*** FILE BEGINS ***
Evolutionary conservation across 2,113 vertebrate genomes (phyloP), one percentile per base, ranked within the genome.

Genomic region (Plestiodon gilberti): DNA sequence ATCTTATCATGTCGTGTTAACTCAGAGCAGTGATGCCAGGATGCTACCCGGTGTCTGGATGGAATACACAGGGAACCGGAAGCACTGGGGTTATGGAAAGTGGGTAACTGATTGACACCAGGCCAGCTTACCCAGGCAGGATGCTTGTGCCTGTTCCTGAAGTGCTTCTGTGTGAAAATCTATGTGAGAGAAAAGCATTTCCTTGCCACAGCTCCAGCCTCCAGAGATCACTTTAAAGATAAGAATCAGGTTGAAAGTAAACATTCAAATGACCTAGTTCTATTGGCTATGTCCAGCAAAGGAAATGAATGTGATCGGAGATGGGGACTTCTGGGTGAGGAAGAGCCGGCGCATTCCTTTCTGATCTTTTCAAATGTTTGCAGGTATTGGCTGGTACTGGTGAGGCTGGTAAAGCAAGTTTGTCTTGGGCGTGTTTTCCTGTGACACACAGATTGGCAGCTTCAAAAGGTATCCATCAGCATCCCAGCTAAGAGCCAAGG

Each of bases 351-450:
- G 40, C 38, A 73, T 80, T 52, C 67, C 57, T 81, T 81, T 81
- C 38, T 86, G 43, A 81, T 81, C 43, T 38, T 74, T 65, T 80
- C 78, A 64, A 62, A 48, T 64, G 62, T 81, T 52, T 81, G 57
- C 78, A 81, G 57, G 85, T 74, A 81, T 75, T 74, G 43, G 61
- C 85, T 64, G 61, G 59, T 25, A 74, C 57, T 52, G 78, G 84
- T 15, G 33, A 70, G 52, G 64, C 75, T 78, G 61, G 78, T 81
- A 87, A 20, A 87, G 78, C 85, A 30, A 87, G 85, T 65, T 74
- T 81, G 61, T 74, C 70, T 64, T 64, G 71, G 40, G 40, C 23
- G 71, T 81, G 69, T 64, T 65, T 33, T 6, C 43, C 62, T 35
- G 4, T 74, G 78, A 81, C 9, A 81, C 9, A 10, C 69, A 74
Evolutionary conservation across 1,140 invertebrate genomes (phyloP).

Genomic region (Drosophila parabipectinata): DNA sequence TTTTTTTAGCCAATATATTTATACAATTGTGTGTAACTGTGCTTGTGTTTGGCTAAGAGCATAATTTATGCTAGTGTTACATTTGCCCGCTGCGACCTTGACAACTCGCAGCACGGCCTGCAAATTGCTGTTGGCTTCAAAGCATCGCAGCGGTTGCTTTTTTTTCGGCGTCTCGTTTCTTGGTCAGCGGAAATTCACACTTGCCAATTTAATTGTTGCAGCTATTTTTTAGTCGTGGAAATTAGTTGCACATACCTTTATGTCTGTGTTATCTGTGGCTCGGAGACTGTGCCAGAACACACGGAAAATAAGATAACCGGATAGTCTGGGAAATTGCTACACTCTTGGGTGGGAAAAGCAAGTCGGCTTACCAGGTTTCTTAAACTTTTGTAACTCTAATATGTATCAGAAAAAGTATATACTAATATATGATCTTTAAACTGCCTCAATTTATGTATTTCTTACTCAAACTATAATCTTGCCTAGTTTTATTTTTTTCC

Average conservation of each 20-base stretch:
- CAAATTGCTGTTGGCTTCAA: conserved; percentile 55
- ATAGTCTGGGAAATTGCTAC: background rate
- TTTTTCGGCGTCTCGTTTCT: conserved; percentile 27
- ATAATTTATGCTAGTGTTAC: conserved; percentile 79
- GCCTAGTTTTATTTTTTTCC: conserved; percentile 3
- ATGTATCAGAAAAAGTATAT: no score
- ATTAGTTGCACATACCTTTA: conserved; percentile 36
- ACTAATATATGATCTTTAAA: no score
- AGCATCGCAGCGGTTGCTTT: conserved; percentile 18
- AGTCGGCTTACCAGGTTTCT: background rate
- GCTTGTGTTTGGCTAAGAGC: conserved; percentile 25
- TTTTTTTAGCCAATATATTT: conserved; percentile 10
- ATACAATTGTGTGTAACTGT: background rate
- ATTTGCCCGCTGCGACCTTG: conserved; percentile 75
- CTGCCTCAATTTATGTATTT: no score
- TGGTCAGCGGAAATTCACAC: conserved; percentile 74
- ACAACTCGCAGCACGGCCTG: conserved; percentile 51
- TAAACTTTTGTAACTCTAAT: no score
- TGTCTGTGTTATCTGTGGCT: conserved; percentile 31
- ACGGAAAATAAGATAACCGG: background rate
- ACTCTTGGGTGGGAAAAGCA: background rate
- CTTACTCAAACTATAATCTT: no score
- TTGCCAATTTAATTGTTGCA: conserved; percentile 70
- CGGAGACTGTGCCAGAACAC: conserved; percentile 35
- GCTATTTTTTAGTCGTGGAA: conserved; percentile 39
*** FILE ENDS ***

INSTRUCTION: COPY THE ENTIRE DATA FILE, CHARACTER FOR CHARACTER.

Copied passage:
Evolutionary conservation across 2,113 vertebrate genomes (phyloP), one percentile per base, ranked within the genome.

Genomic region (Plestiodon gilberti): DNA sequence ATCTTATCATGTCGTGTTAACTCAGAGCAGTGATGCCAGGATGCTACCCGGTGTCTGGATGGAATACACAGGGAACCGGAAGCACTGGGGTTATGGAAAGTGGGTAACTGATTGACACCAGGCCAGCTTACCCAGGCAGGATGCTTGTGCCTGTTCCTGAAGTGCTTCTGTGTGAAAATCTATGTGAGAGAAAAGCATTTCCTTGCCACAGCTCCAGCCTCCAGAGATCACTTTAAAGATAAGAATCAGGTTGAAAGTAAACATTCAAATGACCTAGTTCTATTGGCTATGTCCAGCAAAGGAAATGAATGTGATCGGAGATGGGGACTTCTGGGTGAGGAAGAGCCGGCGCATTCCTTTCTGATCTTTTCAAATGTTTGCAGGTATTGGCTGGTACTGGTGAGGCTGGTAAAGCAAGTTTGTCTTGGGCGTGTTTTCCTGTGACACACAGATTGGCAGCTTCAAAAGGTATCCATCAGCATCCCAGCTAAGAGCCAAGG

Each of bases 351-450:
- G 40, C 38, A 73, T 80, T 52, C 67, C 57, T 81, T 81, T 81
- C 38, T 86, G 43, A 81, T 81, C 43, T 38, T 74, T 65, T 80
- C 78, A 64, A 62, A 48, T 64, G 62, T 81, T 52, T 81, G 57
- C 78, A 81, G 57, G 85, T 74, A 81, T 75, T 74, G 43, G 61
- C 85, T 64, G 61, G 59, T 25, A 74, C 57, T 52, G 78, G 84
- T 15, G 33, A 70, G 52, G 64, C 75, T 78, G 61, G 78, T 81
- A 87, A 20, A 87, G 78, C 85, A 30, A 87, G 85, T 65, T 74
- T 81, G 61, T 74, C 70, T 64, T 64, G 71, G 40, G 40, C 23
- G 71, T 81, G 69, T 64, T 65, T 33, T 6, C 43, C 62, T 35
- G 4, T 74, G 78, A 81, C 9, A 81, C 9, A 10, C 69, A 74
Evolutionary conservation across 1,140 invertebrate genomes (phyloP).

Genomic region (Drosophila parabipectinata): DNA sequence TTTTTTTAGCCAATATATTTATACAATTGTGTGTAACTGTGCTTGTGTTTGGCTAAGAGCATAATTTATGCTAGTGTTACATTTGCCCGCTGCGACCTTGACAACTCGCAGCACGGCCTGCAAATTGCTGTTGGCTTCAAAGCATCGCAGCGGTTGCTTTTTTTTCGGCGTCTCGTTTCTTGGTCAGCGGAAATTCACACTTGCCAATTTAATTGTTGCAGCTATTTTTTAGTCGTGGAAATTAGTTGCACATACCTTTATGTCTGTGTTATCTGTGGCTCGGAGACTGTGCCAGAACACACGGAAAATAAGATAACCGGATAGTCTGGGAAATTGCTACACTCTTGGGTGGGAAAAGCAAGTCGGCTTACCAGGTTTCTTAAACTTTTGTAACTCTAATATGTATCAGAAAAAGTATATACTAATATATGATCTTTAAACTGCCTCAATTTATGTATTTCTTACTCAAACTATAATCTTGCCTAGTTTTATTTTTTTCC

Average conservation of each 20-base stretch:
- CAAATTGCTGTTGGCTTCAA: conserved; percentile 55
- ATAGTCTGGGAAATTGCTAC: background rate
- TTTTTCGGCGTCTCGTTTCT: conserved; percentile 27
- ATAATTTATGCTAGTGTTAC: conserved; percentile 79
- GCCTAGTTTTATTTTTTTCC: conserved; percentile 3
- ATGTATCAGAAAAAGTATAT: no score
- ATTAGTTGCACATACCTTTA: conserved; percentile 36
- ACTAATATATGATCTTTAAA: no score
- AGCATCGCAGCGGTTGCTTT: conserved; percentile 18
- AGTCGGCTTACCAGGTTTCT: background rate
- GCTTGTGTTTGGCTAAGAGC: conserved; percentile 25
- TTTTTTTAGCCAATATATTT: conserved; percentile 10
- ATACAATTGTGTGTAACTGT: background rate
- ATTTGCCCGCTGCGACCTTG: conserved; percentile 75
- CTGCCTCAATTTATGTATTT: no score
- TGGTCAGCGGAAATTCACAC: conserved; percentile 74
- ACAACTCGCAGCACGGCCTG: conserved; percentile 51
- TAAACTTTTGTAACTCTAAT: no score
- TGTCTGTGTTATCTGTGGCT: conserved; percentile 31
- ACGGAAAATAAGATAACCGG: background rate
- ACTCTTGGGTGGGAAAAGCA: background rate
- CTTACTCAAACTATAATCTT: no score
- TTGCCAATTTAATTGTTGCA: conserved; percentile 70
- CGGAGACTGTGCCAGAACAC: conserved; percentile 35
- GCTATTTTTTAGTCGTGGAA: conserved; percentile 39